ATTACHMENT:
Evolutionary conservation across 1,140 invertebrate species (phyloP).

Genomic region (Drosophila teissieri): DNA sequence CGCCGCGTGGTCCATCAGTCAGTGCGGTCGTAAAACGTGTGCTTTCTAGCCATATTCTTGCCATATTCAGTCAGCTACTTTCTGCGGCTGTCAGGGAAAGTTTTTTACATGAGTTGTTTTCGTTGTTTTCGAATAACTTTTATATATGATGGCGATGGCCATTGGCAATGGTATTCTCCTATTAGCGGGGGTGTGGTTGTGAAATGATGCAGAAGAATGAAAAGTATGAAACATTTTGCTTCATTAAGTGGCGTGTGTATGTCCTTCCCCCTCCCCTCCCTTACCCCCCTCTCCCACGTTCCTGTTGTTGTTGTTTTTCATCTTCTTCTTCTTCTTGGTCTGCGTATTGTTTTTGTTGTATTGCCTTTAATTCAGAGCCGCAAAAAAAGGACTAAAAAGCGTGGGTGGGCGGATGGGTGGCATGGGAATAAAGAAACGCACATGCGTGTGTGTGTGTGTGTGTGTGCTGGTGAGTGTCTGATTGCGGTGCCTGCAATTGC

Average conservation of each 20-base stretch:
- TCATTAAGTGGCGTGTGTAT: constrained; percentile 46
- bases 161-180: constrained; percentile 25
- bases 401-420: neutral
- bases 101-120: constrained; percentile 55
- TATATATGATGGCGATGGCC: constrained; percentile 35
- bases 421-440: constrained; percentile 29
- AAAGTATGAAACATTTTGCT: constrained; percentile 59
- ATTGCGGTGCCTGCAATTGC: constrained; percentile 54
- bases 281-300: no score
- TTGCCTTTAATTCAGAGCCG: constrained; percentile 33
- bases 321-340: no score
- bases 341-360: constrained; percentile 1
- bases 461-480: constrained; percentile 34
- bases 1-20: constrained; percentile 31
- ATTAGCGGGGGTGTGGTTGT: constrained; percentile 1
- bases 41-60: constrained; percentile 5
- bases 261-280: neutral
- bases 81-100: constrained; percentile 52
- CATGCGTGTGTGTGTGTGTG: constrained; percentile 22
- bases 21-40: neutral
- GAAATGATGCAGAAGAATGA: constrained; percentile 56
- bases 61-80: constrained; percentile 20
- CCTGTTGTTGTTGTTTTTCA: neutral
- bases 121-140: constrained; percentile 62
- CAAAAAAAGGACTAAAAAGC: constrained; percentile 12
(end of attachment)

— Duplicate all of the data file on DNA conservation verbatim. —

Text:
Evolutionary conservation across 1,140 invertebrate species (phyloP).

Genomic region (Drosophila teissieri): DNA sequence CGCCGCGTGGTCCATCAGTCAGTGCGGTCGTAAAACGTGTGCTTTCTAGCCATATTCTTGCCATATTCAGTCAGCTACTTTCTGCGGCTGTCAGGGAAAGTTTTTTACATGAGTTGTTTTCGTTGTTTTCGAATAACTTTTATATATGATGGCGATGGCCATTGGCAATGGTATTCTCCTATTAGCGGGGGTGTGGTTGTGAAATGATGCAGAAGAATGAAAAGTATGAAACATTTTGCTTCATTAAGTGGCGTGTGTATGTCCTTCCCCCTCCCCTCCCTTACCCCCCTCTCCCACGTTCCTGTTGTTGTTGTTTTTCATCTTCTTCTTCTTCTTGGTCTGCGTATTGTTTTTGTTGTATTGCCTTTAATTCAGAGCCGCAAAAAAAGGACTAAAAAGCGTGGGTGGGCGGATGGGTGGCATGGGAATAAAGAAACGCACATGCGTGTGTGTGTGTGTGTGTGTGCTGGTGAGTGTCTGATTGCGGTGCCTGCAATTGC

Average conservation of each 20-base stretch:
- TCATTAAGTGGCGTGTGTAT: constrained; percentile 46
- bases 161-180: constrained; percentile 25
- bases 401-420: neutral
- bases 101-120: constrained; percentile 55
- TATATATGATGGCGATGGCC: constrained; percentile 35
- bases 421-440: constrained; percentile 29
- AAAGTATGAAACATTTTGCT: constrained; percentile 59
- ATTGCGGTGCCTGCAATTGC: constrained; percentile 54
- bases 281-300: no score
- TTGCCTTTAATTCAGAGCCG: constrained; percentile 33
- bases 321-340: no score
- bases 341-360: constrained; percentile 1
- bases 461-480: constrained; percentile 34
- bases 1-20: constrained; percentile 31
- ATTAGCGGGGGTGTGGTTGT: constrained; percentile 1
- bases 41-60: constrained; percentile 5
- bases 261-280: neutral
- bases 81-100: constrained; percentile 52
- CATGCGTGTGTGTGTGTGTG: constrained; percentile 22
- bases 21-40: neutral
- GAAATGATGCAGAAGAATGA: constrained; percentile 56
- bases 61-80: constrained; percentile 20
- CCTGTTGTTGTTGTTTTTCA: neutral
- bases 121-140: constrained; percentile 62
- CAAAAAAAGGACTAAAAAGC: constrained; percentile 12